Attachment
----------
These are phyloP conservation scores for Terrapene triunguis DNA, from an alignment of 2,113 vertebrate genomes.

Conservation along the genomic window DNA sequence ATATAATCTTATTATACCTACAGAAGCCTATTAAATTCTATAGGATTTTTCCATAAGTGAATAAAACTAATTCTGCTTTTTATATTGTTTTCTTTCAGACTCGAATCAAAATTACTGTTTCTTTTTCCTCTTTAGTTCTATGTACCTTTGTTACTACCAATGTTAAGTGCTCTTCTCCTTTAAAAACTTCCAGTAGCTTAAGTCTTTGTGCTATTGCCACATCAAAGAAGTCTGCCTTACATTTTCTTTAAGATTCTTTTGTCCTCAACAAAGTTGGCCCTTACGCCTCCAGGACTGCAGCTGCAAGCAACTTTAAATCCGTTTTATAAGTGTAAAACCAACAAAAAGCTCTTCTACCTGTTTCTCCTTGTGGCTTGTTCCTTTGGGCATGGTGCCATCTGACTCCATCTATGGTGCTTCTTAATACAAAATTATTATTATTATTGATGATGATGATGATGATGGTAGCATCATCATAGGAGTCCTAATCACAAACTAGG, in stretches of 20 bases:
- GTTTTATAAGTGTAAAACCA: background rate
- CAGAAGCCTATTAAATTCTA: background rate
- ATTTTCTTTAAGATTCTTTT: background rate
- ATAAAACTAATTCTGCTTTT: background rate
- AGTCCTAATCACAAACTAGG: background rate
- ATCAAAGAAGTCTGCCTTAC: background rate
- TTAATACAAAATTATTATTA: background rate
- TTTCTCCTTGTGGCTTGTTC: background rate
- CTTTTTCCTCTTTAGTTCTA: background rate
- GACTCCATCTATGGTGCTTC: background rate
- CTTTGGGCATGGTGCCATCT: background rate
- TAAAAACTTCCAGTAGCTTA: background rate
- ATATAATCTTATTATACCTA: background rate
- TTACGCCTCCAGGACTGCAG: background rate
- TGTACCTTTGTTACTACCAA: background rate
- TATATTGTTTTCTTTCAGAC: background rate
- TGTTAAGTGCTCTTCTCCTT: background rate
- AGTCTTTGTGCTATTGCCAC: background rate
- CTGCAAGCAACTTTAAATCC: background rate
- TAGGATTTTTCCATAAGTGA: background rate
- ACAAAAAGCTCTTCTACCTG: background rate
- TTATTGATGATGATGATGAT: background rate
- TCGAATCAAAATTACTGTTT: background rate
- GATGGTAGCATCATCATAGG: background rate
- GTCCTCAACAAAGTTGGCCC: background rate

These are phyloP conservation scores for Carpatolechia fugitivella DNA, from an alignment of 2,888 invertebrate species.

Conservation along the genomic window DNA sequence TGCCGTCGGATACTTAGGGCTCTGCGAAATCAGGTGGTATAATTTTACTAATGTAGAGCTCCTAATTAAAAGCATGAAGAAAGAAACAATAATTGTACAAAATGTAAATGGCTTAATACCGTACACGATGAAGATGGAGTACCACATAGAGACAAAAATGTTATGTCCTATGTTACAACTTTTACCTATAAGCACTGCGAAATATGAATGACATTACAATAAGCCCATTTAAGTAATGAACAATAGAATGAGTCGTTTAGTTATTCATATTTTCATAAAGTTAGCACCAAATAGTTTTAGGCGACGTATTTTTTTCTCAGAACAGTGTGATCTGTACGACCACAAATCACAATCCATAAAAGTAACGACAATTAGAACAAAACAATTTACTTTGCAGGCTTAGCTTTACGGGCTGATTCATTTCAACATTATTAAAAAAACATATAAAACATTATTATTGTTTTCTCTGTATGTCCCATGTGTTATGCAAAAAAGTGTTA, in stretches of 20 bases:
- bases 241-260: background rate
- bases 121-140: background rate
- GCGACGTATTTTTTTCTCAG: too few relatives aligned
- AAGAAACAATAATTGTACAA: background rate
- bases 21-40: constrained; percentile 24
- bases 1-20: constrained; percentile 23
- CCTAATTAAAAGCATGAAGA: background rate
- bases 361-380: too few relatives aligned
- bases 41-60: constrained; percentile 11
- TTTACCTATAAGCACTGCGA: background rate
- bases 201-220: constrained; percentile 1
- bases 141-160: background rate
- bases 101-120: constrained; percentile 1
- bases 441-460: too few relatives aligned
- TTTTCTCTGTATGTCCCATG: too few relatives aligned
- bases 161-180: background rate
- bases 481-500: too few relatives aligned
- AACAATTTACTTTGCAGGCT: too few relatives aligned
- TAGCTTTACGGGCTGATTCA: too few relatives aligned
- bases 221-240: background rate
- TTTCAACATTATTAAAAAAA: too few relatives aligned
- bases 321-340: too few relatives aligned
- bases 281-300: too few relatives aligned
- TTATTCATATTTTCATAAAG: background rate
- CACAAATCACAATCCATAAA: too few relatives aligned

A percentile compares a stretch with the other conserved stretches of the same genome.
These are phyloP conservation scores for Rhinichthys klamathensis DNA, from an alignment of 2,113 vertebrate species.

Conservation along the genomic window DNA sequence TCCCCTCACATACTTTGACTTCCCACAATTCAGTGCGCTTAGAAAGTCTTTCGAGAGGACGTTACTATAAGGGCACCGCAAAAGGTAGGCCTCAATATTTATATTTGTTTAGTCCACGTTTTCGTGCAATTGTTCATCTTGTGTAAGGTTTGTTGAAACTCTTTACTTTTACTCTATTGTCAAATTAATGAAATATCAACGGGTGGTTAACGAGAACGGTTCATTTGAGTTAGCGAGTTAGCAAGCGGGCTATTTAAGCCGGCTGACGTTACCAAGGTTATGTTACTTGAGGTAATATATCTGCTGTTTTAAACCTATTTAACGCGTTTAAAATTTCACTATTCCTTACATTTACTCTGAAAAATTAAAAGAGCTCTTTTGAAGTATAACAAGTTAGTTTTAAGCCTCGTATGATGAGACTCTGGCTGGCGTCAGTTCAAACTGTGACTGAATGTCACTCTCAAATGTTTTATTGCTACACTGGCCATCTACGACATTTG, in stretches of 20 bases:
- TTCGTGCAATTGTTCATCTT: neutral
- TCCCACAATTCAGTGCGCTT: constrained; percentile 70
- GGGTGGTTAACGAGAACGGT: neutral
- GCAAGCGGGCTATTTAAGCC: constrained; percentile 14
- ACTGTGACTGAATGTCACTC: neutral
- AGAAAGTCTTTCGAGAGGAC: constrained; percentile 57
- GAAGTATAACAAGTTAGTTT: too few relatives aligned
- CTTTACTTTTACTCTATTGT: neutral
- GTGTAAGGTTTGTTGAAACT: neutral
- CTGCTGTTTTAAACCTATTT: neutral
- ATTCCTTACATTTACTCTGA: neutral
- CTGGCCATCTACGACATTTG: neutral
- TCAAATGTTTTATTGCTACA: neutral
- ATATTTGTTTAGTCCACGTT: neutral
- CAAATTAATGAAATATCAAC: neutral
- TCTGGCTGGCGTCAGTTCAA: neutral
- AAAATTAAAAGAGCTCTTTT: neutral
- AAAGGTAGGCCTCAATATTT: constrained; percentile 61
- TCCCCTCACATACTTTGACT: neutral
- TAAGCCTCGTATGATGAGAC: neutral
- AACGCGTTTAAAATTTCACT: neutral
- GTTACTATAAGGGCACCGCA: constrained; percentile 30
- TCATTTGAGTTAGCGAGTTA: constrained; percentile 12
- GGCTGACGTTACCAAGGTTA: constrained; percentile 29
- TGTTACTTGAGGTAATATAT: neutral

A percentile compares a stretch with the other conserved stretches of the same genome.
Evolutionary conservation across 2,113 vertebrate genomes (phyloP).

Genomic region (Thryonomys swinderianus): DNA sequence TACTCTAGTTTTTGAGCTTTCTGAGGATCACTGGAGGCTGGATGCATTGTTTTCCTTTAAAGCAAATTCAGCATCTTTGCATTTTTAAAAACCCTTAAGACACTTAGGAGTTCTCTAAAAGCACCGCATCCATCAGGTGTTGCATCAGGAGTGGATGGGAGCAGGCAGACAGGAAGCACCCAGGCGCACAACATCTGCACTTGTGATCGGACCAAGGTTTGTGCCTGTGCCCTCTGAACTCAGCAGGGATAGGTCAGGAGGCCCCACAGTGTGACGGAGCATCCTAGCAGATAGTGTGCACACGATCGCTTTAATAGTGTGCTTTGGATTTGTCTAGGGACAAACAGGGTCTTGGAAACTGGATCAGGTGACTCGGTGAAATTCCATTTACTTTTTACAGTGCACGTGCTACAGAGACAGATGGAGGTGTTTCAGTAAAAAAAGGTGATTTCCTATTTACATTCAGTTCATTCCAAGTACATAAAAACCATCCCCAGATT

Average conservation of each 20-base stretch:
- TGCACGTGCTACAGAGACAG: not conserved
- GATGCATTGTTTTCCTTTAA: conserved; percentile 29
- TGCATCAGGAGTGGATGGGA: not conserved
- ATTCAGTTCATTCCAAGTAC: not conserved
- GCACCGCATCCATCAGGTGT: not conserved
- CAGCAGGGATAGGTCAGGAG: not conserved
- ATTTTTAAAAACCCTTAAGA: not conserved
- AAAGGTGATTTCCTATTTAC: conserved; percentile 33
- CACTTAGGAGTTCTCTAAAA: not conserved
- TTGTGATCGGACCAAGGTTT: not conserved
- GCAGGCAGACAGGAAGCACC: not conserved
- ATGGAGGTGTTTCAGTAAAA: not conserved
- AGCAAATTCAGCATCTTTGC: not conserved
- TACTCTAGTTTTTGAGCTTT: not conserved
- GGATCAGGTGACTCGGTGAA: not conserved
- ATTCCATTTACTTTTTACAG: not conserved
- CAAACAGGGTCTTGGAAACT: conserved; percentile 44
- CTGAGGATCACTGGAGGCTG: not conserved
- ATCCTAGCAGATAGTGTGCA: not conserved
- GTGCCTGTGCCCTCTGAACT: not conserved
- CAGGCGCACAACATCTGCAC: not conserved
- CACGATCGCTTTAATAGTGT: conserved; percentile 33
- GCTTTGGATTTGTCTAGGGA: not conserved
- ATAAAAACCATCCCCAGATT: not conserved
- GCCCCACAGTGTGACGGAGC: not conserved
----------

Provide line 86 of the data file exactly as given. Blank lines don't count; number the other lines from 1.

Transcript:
Average conservation of each 20-base stretch: